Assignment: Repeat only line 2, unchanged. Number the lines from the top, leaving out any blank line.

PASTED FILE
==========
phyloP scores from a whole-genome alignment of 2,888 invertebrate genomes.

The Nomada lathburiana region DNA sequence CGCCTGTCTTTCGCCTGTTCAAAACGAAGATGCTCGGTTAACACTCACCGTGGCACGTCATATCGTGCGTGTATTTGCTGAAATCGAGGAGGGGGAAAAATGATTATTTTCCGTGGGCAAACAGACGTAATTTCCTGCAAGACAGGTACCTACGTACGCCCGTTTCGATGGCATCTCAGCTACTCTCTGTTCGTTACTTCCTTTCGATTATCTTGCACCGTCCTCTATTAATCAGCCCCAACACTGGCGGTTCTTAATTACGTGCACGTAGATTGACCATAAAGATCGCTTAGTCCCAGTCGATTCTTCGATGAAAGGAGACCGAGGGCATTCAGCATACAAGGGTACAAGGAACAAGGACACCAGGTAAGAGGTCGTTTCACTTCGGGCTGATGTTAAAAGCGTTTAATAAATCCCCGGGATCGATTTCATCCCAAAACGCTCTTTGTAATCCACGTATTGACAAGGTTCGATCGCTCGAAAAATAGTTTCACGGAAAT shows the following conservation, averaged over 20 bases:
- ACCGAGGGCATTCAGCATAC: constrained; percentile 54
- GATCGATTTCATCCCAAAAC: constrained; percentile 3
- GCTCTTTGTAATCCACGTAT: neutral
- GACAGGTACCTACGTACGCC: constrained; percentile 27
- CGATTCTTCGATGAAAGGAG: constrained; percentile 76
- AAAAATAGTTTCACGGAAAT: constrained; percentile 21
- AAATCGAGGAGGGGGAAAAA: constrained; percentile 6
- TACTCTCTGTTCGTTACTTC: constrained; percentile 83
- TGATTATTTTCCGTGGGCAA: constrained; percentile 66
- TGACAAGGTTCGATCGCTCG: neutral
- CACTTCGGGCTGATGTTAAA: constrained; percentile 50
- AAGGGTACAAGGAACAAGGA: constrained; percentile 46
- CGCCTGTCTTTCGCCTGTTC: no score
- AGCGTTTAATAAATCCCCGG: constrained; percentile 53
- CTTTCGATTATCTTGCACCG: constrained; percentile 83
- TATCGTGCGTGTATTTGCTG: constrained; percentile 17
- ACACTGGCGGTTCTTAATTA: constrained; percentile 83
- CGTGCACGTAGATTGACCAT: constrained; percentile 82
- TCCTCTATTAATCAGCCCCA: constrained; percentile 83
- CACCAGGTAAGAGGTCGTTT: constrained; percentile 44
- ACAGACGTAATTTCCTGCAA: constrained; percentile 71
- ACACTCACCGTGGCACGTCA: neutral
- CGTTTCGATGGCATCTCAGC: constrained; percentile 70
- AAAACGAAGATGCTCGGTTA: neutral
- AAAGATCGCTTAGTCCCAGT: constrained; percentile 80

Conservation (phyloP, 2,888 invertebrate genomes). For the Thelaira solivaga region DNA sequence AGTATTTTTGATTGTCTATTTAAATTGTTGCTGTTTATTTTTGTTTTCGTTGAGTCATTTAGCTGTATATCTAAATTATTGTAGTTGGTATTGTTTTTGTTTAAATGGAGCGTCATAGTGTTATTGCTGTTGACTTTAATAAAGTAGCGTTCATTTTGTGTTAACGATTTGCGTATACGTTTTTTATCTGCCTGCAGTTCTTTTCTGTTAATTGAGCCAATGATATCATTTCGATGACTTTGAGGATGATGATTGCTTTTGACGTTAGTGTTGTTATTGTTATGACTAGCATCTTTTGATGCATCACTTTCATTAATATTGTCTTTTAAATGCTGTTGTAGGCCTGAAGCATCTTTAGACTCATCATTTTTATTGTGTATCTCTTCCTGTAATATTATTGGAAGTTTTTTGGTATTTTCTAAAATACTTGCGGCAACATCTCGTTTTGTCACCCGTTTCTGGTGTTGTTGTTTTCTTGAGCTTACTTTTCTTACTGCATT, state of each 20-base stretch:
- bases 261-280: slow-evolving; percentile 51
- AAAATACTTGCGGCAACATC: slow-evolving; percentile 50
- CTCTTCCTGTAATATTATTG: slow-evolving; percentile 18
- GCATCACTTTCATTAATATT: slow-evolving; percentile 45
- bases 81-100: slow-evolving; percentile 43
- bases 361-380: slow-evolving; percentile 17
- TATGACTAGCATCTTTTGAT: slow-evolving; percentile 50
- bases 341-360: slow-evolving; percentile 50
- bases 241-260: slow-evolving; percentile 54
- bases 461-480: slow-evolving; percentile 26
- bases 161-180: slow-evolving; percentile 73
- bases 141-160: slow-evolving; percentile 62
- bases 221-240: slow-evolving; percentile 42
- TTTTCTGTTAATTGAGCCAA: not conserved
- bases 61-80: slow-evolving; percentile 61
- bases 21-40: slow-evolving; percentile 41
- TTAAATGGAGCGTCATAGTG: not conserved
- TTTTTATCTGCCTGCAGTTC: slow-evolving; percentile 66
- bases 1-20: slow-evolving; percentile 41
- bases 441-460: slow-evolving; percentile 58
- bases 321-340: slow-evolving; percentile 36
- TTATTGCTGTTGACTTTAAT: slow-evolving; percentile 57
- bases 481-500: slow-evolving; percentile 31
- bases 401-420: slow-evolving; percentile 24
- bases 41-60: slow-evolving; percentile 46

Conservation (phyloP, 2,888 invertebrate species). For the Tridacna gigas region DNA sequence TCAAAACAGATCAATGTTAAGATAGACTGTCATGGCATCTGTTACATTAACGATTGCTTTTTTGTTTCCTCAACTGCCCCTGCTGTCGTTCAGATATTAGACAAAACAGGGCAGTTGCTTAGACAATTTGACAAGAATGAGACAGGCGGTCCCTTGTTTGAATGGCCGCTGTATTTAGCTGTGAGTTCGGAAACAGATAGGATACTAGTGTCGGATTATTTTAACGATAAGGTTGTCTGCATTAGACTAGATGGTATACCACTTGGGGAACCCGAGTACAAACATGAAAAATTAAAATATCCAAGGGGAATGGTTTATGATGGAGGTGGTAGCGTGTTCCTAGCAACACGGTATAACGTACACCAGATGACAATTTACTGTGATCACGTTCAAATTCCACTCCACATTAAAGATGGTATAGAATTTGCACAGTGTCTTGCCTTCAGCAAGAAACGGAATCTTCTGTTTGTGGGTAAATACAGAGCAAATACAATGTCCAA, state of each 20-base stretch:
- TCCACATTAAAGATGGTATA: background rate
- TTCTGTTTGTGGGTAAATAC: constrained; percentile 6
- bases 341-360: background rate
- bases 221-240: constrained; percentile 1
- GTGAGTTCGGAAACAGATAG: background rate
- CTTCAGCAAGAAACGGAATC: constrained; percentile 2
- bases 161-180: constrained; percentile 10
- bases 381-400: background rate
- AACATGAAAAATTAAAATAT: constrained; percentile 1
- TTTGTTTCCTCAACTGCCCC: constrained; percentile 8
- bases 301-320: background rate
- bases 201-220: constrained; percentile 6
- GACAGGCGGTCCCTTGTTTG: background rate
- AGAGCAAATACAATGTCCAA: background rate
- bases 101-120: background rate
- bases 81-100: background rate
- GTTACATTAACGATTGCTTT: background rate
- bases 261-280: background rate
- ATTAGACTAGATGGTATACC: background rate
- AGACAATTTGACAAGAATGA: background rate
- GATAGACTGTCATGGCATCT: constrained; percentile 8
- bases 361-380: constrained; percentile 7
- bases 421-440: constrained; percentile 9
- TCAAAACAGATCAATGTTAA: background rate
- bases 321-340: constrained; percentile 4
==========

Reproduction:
The Nomada lathburiana region DNA sequence CGCCTGTCTTTCGCCTGTTCAAAACGAAGATGCTCGGTTAACACTCACCGTGGCACGTCATATCGTGCGTGTATTTGCTGAAATCGAGGAGGGGGAAAAATGATTATTTTCCGTGGGCAAACAGACGTAATTTCCTGCAAGACAGGTACCTACGTACGCCCGTTTCGATGGCATCTCAGCTACTCTCTGTTCGTTACTTCCTTTCGATTATCTTGCACCGTCCTCTATTAATCAGCCCCAACACTGGCGGTTCTTAATTACGTGCACGTAGATTGACCATAAAGATCGCTTAGTCCCAGTCGATTCTTCGATGAAAGGAGACCGAGGGCATTCAGCATACAAGGGTACAAGGAACAAGGACACCAGGTAAGAGGTCGTTTCACTTCGGGCTGATGTTAAAAGCGTTTAATAAATCCCCGGGATCGATTTCATCCCAAAACGCTCTTTGTAATCCACGTATTGACAAGGTTCGATCGCTCGAAAAATAGTTTCACGGAAAT shows the following conservation, averaged over 20 bases: